NASA’s alarming protocol for an asteroid collision

NASA has stated that a highly specific event would occur such as an asteroid collision.

asteroid collision, NASA Asteroid Impact Plan, Earth Asteroid Collision Response, NASA Emergency Protocol

The of a massive asteroid collision is terrifying. Although it's a scenario usually found in movies like Armageddon, NASA does have a plan in case it ever happens.

Besides exploring ways to send astronauts to Mars, NASA is also revising its emergency plans for potential space disasters.

NASA states that currently faces no known threats, however, it is crucial to detect asteroids before they pose a danger to us, according to planetary defense expert Dr. Kelly Fast.

NASA's Planetary Defense Coordination Office monitors the skies for this reason.

Ultimately, we hope humanity doesn't face the same fate as the dinosaurs.

NASA has provided all the details about preparation. Dr. Kelly Fast, an asteroid expert at NASA, discusses the potential outcomes if fiction turned into reality.

Dr Fast emphasized the importance of locating asteroids before they pose a threat to us, so we can take action before they do.

The only natural disaster that can be stopped is an asteroid hitting Earth.

asteroid collision, NASA Asteroid Impact Plan, Earth Asteroid Collision Response, NASA Emergency Protocol

CGI of an asteroid collision. (Getty Image)

NASA's Planetary Defense Coordination Office aids in the exploration of asteroids and predicts their future paths.

If we find out about an asteroid collision years or decades before it happens, we could send a mission to deflect it. The main priority for planetary defense is to locate the asteroids.

In addition to detecting and destroying the danger, NASA would issue a warning to the country where the asteroid was expected to hit, followed by a global alert. The public must be notified about the danger and the United Nations informed.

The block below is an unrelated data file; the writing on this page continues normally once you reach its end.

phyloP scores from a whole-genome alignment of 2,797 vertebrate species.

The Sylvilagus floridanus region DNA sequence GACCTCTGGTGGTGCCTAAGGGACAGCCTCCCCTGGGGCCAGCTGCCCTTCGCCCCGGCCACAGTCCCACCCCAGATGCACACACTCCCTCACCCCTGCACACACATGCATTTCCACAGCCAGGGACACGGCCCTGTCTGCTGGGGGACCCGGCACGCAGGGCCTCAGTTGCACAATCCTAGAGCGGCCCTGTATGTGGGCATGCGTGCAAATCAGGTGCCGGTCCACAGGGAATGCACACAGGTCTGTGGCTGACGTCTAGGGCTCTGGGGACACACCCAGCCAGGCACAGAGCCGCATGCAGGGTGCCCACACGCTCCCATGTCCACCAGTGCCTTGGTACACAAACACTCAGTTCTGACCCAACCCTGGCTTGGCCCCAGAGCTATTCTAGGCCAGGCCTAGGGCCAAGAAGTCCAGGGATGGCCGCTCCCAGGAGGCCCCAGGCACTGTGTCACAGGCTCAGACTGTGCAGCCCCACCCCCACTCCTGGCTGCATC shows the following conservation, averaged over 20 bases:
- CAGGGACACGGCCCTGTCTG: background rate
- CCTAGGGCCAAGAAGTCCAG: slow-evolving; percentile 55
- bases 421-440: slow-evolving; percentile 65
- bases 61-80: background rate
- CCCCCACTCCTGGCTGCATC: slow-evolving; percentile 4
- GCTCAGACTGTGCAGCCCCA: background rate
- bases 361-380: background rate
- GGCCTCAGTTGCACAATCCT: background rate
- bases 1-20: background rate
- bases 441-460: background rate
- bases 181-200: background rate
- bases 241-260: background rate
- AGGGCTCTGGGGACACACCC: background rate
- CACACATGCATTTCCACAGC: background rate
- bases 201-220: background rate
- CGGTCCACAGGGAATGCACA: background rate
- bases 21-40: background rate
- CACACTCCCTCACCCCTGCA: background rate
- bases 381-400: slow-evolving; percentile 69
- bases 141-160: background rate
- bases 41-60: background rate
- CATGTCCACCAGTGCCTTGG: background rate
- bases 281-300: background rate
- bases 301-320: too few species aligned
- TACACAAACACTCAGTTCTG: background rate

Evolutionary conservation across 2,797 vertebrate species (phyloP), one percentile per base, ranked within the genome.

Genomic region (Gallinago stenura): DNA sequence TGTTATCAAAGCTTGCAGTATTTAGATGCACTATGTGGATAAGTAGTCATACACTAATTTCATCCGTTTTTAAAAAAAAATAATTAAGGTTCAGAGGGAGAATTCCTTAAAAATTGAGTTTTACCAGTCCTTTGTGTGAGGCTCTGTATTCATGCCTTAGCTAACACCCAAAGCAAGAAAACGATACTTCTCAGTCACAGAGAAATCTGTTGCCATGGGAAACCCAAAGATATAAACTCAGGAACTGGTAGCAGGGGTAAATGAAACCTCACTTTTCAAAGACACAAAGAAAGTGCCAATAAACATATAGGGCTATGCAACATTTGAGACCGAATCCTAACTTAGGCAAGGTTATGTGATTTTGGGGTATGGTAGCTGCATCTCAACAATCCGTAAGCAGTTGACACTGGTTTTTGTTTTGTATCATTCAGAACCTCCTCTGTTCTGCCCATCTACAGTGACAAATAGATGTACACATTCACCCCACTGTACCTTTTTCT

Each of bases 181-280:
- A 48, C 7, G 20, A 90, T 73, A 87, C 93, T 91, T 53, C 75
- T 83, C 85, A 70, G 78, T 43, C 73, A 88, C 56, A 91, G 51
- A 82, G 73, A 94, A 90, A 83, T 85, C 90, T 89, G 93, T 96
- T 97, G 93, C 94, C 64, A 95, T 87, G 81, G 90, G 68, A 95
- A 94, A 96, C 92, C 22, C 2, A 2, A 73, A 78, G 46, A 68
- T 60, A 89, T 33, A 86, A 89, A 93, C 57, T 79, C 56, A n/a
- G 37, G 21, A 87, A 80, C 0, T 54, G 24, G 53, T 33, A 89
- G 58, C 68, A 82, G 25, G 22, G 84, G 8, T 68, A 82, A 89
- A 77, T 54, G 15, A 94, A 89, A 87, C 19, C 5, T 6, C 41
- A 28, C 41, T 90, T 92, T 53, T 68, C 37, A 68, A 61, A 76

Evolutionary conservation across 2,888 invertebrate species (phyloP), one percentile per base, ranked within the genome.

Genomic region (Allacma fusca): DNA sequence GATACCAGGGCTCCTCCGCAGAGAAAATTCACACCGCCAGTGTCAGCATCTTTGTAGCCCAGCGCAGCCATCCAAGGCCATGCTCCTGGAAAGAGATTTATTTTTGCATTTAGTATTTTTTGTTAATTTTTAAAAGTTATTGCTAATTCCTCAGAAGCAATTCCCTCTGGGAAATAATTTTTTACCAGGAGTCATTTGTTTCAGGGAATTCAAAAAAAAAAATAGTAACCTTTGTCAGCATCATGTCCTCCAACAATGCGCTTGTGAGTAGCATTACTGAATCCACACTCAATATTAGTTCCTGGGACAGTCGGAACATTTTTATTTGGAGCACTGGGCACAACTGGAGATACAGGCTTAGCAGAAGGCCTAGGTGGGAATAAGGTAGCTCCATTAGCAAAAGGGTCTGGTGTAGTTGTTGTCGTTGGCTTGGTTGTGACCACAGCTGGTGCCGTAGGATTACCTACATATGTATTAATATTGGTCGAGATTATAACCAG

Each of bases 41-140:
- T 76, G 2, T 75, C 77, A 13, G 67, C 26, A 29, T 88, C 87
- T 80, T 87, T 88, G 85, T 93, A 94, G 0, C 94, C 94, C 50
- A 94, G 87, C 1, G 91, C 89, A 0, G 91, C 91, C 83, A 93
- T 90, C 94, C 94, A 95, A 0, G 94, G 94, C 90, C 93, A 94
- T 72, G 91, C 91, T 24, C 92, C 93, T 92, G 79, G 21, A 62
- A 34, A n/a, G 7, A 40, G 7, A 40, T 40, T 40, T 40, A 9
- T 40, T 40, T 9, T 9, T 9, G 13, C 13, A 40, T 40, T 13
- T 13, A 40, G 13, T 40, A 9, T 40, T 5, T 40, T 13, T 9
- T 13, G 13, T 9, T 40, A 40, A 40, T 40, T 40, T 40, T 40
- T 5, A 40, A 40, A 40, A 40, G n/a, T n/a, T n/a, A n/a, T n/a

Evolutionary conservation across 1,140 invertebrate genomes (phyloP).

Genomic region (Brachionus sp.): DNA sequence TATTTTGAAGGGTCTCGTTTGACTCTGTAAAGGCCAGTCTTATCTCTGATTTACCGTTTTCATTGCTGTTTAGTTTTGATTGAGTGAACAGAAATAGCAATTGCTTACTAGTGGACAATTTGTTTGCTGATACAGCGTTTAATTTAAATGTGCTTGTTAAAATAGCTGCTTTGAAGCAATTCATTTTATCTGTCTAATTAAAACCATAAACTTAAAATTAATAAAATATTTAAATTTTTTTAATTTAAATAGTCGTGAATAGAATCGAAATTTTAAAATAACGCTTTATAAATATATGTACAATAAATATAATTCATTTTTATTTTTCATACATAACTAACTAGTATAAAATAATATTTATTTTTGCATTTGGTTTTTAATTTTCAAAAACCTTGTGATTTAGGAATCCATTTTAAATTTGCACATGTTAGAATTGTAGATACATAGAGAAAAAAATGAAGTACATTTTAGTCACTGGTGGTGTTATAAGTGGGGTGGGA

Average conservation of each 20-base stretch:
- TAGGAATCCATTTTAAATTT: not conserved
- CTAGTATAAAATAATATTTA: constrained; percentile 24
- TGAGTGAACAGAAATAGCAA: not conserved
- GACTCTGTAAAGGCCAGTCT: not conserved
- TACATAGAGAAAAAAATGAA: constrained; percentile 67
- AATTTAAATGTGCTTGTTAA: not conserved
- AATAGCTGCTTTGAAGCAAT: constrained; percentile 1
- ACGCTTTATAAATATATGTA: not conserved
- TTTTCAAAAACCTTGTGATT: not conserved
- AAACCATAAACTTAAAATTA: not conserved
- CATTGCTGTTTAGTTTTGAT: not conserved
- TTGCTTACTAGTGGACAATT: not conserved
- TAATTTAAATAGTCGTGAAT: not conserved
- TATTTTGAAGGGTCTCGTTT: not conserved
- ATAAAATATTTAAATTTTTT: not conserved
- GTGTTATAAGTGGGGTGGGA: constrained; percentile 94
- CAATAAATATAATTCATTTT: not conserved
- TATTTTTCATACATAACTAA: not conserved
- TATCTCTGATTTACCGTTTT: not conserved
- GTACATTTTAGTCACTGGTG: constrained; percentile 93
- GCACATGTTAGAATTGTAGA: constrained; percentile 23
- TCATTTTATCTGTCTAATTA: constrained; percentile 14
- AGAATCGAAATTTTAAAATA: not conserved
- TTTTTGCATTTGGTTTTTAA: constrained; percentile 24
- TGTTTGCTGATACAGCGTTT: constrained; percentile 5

Based on earlier , if an asteroid was far away, people would try to change its path to avoid it hitting Earth. However, if it was less than five years away, the asteroid would need to be destroyed instead of redirected.

asteroid collision, NASA, NASA Asteroid Impact Plan, Earth Asteroid Collision Response, NASA Emergency Protocol


NASA successfully destroyed an asteroid in deep space during the Double Asteroid Redirection Test (DART) mission in 2022.

Dr. Fast was discussing how we can assess our preparedness for potential asteroid impacts.

The scientific experiment, costing $324 million, determined the amount of momentum required to change the course of the asteroid if it were to collide head-on.

The DART spacecraft collided with the asteroid Dimorphos, a moon of the asteroid Didymos. Dimorphos was not a danger to Earth, as it was about 11 million kilometers away when it was hit.

The test was a huge success, reducing Didymos' orbit by 32 minutes instead of the 73 seconds it aimed for.

Image Credit: Getty Stock Image / CHANDAN KHANNA / AFP via Getty Images

Share This Article
Leave a comment

Leave a Reply

Your email address will not be published. Required fields are marked *